It’s a pretty versatile dish – obviously with its Greek origins, it would most naturally be served alongside Greek-style side dishes. This time I made an easy homemade tzatziki from finely chopped cucumber, Greek yogurt, and a pinch of dried mint. It went beautifully with the spanakopita! But my favourite is to serve a big wedge of spanakopita alongside some fries and Greek salad. Simple, but so good.

Kale spanakopita spiral with a slice being removed

Don’t forget to grab yourself a tube of Primula cheese to make this feta and kale spanakopita spiral! It’s such an easy way to add a tasty bit of luxurious creaminess to your favourite comfort food this winter.

Slice of kale spanakopita spiral on a plate with homemade tzatziki

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5 from 1 vote

Feta and kale spanakopita spiral

A fancy version of one of my favourite pies - this filo spiral looks so impressive, but is really easy!
Prep Time: 30 mins
Cook Time: 50 mins
Total Time: 1 hr 20 mins
Servings: 4 people

Ingredients

  • 1 tbsp oil
  • 1 large onion, diced
  • 3 cloves garlic, minced
  • 200 g (~ 8 cups) curly kale, roughly chopped (remove any tough stems)
  • 4 tbsp Primula cheese with chives
  • 2 tbsp milk
  • 200 g feta cheese, roughly crumbled (~ 1 1/3 cups when crumbled)
  • 2 tbsp pine nuts
  • Few sprigs fresh parsley, roughly chopped
  • Salt
  • Black pepper
  • 6 large sheets filo pastry
  • Spray oil
  • 2 tsp sesame seeds

Instructions

  • Heat a dash of oil in a large frying pan, and add the chopped onion. Cook over a medium heat for 5 minutes or so, stirring regularly, until soft and translucent. Add the garlic and chopped kale, and cook for a further 5 minutes. Transfer to a large mixing bowl, and leave to cool.
  • In the same pan, gently heat the Primula cheese with the milk, until it creates a smooth sauce.
  • Add the cheese sauce to the kale mixture, along with the crumbled feta, pine nuts, chopped parsley, and a good pinch of salt and pepper. Mix thoroughly to combine.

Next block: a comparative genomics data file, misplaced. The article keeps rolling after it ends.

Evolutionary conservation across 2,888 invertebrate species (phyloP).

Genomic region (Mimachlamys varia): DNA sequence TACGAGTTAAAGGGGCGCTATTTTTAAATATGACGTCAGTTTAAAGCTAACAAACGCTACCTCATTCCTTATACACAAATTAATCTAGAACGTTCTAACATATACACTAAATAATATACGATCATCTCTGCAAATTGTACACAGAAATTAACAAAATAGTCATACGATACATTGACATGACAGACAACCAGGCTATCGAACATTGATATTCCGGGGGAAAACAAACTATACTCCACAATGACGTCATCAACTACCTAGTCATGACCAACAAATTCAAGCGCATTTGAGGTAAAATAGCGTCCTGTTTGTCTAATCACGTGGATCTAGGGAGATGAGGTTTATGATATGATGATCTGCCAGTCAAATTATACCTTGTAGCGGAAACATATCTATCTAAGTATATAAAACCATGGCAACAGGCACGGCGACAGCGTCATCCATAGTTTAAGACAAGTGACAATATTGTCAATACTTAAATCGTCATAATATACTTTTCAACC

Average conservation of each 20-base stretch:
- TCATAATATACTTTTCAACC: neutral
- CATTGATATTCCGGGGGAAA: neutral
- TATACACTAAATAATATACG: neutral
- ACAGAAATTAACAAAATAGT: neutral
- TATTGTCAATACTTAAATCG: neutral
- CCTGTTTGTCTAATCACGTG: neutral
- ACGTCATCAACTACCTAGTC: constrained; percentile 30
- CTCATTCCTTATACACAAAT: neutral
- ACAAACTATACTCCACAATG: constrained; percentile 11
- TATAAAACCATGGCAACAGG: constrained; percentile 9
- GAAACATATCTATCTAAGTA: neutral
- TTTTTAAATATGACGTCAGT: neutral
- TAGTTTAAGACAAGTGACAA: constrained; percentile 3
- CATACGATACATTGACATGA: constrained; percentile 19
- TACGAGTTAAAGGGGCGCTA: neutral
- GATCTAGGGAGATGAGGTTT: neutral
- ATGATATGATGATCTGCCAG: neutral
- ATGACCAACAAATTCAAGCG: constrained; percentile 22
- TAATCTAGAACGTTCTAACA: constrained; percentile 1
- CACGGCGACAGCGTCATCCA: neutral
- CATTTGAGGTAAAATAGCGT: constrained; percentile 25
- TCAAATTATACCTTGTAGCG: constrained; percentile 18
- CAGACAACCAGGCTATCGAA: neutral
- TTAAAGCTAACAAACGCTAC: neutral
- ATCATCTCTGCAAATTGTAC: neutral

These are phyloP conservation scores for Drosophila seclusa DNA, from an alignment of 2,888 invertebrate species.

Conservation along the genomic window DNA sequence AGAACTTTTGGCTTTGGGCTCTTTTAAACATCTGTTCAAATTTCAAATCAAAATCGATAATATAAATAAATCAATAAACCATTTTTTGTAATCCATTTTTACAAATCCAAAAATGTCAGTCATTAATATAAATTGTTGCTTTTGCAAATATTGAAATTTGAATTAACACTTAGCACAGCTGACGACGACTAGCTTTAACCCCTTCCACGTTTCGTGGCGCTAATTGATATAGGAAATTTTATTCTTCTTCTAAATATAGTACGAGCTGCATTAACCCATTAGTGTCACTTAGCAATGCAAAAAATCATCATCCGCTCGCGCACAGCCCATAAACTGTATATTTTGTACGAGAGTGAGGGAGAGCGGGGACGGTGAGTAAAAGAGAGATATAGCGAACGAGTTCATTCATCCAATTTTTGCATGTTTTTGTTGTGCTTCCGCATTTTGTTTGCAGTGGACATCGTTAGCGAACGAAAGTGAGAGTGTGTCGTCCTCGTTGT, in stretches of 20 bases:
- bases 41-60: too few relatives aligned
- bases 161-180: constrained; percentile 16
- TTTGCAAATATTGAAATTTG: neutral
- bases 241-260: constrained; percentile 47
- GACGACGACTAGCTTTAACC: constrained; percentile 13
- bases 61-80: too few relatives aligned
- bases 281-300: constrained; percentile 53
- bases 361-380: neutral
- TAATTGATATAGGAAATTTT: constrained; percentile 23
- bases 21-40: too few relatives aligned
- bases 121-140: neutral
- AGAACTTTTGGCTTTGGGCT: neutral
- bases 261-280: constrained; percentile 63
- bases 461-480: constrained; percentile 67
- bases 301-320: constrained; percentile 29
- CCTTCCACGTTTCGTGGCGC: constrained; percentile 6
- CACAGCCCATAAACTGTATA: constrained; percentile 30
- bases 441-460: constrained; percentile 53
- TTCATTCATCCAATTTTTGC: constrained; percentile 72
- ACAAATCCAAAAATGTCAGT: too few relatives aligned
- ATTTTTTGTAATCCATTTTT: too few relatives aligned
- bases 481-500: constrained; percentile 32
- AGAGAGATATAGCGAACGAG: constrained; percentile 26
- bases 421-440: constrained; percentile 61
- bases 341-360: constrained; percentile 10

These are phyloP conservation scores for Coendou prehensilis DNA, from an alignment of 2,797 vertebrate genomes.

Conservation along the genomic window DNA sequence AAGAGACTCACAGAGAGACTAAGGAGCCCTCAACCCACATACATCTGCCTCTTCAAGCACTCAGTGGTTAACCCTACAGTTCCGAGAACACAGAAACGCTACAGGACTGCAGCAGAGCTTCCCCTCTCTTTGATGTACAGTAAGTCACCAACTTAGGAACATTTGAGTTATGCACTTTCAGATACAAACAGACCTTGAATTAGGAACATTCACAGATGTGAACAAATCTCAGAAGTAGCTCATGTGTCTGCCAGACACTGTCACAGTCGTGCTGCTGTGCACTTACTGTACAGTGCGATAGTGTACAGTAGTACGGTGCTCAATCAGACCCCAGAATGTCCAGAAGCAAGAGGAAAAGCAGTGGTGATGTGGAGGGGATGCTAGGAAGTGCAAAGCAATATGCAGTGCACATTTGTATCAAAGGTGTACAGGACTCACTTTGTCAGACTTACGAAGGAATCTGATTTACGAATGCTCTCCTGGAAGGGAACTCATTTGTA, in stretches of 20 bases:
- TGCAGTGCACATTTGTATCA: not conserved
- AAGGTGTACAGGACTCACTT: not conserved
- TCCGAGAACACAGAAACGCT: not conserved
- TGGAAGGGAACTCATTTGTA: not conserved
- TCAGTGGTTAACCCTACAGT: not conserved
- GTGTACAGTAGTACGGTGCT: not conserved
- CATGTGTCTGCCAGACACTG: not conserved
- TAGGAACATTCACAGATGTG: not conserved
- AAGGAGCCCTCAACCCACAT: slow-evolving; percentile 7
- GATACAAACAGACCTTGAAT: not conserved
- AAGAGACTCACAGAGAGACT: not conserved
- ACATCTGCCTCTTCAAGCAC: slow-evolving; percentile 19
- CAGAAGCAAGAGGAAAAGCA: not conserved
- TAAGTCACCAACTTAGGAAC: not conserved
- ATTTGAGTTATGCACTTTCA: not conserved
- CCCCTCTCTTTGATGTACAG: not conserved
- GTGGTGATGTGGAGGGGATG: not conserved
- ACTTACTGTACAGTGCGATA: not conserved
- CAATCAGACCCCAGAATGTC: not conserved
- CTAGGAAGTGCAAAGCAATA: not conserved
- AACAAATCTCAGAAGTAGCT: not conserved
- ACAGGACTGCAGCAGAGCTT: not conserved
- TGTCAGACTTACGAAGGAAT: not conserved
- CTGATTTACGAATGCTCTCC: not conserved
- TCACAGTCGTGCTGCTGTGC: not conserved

• Heat the oven to 190°C (Gas Mark 5 / 375°F).
  • Lay a large sheet of filo on a flat surface, and lightly spray all over with oil. Lay another sheet on top. Spoon about a third of the kale mixture along one of the long edges of the filo, and roll.
  • Spray again with oil, and place it onto a lined, greased baking tray, curling tightly to create the centre of the spiral. Don't worry if you end up with a couple of small tears in the pastry - just use a scrap of filo to cover the gap, and tuck in any loose edges.
  • Repeat with the remaining pastry and kale mixture, adding the next two rolls to the spiral working outwards.
  • Spray the entire spiral with oil, and sprinkle with sesame seeds. Bake until the filo pastry is golden brown and crispy - mine took about 50 minutes, but check it intermittently, as the thin pastry can burn if not watched carefully.
Course: Main meals
Cuisine: Greek
Keyword: filo pastry, filo pie, filo spiral, spanakopita, spinach pie, vegetarian pie
Author: Becca Heyes

 

Nutrition Facts
Feta and kale spanakopita spiral
Amount Per Serving (1 portion)
Calories 408 Calories from Fat 218
% Daily Value*
Fat 24.2g37%
Saturated Fat 10.9g55%
Cholesterol 45mg15%
Sodium 781mg33%
Potassium 412mg12%
Carbohydrates 33.5g11%
Fiber 4.3g17%
Sugar 6.1g7%
Protein 16.9g34%
Calcium 360mg36%
Iron 2mg11%
* Percent Daily Values are based on a 2000 calorie diet.

 

Note: Nutritional information is approximate, and will depend on exactly what ingredients you choose. Information above is for 1/4 of the recipe.

You can make filo spirals with all sorts of fillings! I also love this Thai butternut squash filling: